Testing the Theory

Things are more fun when we actually start testing out this idea. So I headed out this past weekend and found a nice fountain near my home to see if I could illustrate what I’m thinking.

Here is a single frame from one of the shots:

1⁄15 sec at f/11, ISO 200
115 sec at f/11, ISO 200

I had my camera setup on a tripod, and just let the burst mode run with this (9 fps for the win!). So I ended up with 55 images of the scene.

As in my Enfuse tutorial, I first made sure all my images were correctly aligned using Hugin’s align_image_stack:

C:\Program Files\Hugin\bin\align_image_stack -a OUT FILE1 FILE2 FILE3

My tripod is a little wobbly, so I wanted to make sure everything was well aligned. Obviously this could be skipped if you’re sporting a fancy, heavy tripod.

After all the images are aligned, I just use Imagemagick the same way I did for averaging my other images:

convert *.tif -evaluate-sequence mean -alpha off OUT.tif

So 55 images × 115 = 3.6 second equivalent exposure. Here’s the result:

3.6 sec f/11 ISO 200
3.6 sec f/11 ISO 200 (mouseover to compare to single frame)

This is the same as if I had used a 5-stop ND filter, and exposed for the same result.

Here is a 100% crop to show some detail better:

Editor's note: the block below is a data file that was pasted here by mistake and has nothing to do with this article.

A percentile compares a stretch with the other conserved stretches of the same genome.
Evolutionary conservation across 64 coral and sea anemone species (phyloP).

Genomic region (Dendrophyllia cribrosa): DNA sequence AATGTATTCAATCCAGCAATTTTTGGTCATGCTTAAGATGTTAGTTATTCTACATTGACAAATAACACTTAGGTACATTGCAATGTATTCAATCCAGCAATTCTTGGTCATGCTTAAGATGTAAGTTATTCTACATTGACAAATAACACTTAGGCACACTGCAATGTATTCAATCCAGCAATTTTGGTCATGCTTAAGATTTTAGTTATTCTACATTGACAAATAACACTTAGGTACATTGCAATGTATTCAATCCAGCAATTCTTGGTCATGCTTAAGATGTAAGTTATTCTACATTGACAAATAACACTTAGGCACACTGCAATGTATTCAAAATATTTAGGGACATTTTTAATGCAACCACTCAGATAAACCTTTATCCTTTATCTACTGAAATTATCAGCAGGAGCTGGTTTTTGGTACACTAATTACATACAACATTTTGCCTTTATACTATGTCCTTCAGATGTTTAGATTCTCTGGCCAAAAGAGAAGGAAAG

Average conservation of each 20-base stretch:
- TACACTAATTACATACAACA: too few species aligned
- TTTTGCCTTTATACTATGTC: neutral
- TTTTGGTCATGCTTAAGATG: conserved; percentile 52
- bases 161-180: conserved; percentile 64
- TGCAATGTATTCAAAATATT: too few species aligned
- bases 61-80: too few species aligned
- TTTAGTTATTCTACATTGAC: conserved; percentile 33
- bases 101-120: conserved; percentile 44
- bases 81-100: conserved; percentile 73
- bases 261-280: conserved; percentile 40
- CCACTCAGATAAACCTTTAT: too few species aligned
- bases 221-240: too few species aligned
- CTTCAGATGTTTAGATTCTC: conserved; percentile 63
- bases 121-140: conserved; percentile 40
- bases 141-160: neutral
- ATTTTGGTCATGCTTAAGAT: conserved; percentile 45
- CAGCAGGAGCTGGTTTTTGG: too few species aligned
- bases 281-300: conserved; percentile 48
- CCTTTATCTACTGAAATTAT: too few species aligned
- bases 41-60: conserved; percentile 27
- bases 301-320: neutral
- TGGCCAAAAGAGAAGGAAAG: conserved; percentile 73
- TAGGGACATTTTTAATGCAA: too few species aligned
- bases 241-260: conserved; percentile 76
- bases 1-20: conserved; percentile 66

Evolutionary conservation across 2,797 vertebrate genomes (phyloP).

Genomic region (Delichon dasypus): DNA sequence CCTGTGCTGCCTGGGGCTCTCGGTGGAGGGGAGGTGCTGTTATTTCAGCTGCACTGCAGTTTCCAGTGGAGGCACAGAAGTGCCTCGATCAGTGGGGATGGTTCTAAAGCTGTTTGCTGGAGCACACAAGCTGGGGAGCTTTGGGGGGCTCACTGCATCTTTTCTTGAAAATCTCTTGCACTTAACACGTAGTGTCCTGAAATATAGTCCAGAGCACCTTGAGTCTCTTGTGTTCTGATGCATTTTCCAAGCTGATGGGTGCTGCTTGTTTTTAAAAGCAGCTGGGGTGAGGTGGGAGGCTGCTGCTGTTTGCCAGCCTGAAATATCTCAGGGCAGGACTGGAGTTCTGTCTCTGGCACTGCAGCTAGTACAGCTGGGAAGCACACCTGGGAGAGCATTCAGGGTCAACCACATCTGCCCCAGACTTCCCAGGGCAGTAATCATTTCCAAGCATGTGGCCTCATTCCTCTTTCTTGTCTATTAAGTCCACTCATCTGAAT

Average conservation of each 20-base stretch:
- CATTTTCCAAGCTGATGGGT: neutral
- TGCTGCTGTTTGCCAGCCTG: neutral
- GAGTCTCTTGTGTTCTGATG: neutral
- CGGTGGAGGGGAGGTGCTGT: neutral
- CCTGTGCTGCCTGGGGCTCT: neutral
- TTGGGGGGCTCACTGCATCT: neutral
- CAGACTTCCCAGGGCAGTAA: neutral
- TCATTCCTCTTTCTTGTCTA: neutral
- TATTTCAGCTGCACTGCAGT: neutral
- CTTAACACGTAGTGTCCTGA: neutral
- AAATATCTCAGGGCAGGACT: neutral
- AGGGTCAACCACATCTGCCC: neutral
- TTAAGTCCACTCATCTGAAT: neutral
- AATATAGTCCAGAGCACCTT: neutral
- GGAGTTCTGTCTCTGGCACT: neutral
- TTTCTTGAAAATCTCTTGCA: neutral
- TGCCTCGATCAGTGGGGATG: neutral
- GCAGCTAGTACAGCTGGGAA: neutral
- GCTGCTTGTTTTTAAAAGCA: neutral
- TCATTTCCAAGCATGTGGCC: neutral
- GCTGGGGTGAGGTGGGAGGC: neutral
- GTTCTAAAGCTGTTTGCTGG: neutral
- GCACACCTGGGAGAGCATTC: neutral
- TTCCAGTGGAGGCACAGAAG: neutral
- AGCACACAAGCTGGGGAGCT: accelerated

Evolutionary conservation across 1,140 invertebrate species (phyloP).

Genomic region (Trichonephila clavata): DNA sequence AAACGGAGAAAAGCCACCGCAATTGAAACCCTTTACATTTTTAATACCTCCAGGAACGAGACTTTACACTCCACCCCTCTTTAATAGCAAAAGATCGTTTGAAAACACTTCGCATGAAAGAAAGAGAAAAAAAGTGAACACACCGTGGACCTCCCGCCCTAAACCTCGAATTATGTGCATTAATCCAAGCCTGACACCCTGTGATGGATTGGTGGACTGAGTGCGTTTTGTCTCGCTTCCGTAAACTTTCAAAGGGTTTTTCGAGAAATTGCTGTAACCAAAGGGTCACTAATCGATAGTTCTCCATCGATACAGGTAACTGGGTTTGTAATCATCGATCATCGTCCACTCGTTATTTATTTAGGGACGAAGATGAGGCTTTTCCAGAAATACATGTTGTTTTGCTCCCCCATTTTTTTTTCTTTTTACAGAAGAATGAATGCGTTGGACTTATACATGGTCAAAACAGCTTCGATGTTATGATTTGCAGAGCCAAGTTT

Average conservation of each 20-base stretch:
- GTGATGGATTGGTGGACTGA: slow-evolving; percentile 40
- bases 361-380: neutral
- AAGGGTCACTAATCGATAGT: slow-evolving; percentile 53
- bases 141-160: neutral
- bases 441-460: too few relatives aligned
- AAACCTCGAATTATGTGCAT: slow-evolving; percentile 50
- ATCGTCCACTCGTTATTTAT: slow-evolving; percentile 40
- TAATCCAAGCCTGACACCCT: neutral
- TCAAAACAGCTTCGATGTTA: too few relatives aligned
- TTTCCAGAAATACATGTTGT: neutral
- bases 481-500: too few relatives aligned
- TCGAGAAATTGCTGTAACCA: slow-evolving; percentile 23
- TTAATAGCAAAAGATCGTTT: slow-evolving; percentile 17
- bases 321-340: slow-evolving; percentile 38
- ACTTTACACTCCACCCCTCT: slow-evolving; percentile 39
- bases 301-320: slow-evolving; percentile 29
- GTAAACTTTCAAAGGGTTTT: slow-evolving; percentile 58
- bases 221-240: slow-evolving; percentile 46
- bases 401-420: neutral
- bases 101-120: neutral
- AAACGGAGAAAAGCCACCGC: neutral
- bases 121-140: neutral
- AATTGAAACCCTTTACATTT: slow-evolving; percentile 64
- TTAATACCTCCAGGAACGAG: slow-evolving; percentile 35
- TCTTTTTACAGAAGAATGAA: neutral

crop - detailscrop - details

Results

I’d say that the results so far are in line with what I expected. That is, multiple shorter exposures average blended together will yield the same visual results as a much longer exposure.

Cool! So now I have a way to replicate the results usually obtained with an ND filter, without having to get one.

Now, this way may seem a bit fussy, but really it was pretty simple. Most modern cameras can fire off quite a few shots per second. The setup is no different than shooting with an ND filter (you’ll still have to have a steady tripod setup, and the shot framed up and ready to go).

The only difference is that you are now firing off multiple shots instead of one long shot.

Processing is pretty straightforward once you have all the images, too. Those two commands are all that is needed (and really if my tripod was steady enough, I could have skipped the align_image_stack step).

So the next time you’re out shooting and forget (or don’t have) your ND filter, try setting up the tripod anyway, and firing off a bunch of images instead!

[Bonus] – An added bonus of using this technique is that you’ll be actively reducing the noise in your image through averaging, which is normally the opposite of running your sensor for 30+ seconds in a single go.

Something Neat

I also learned something really neat while writing this. Apparently Imagemagick can also read in video files! So I can also just setup a camera, and take a video of the scene in question. I’ll get about 30 frames per second from my camera, so a 10 second video gets me 300 frames (albeit at HD resolution). In my case, I had 435 frames to quickly average from my video: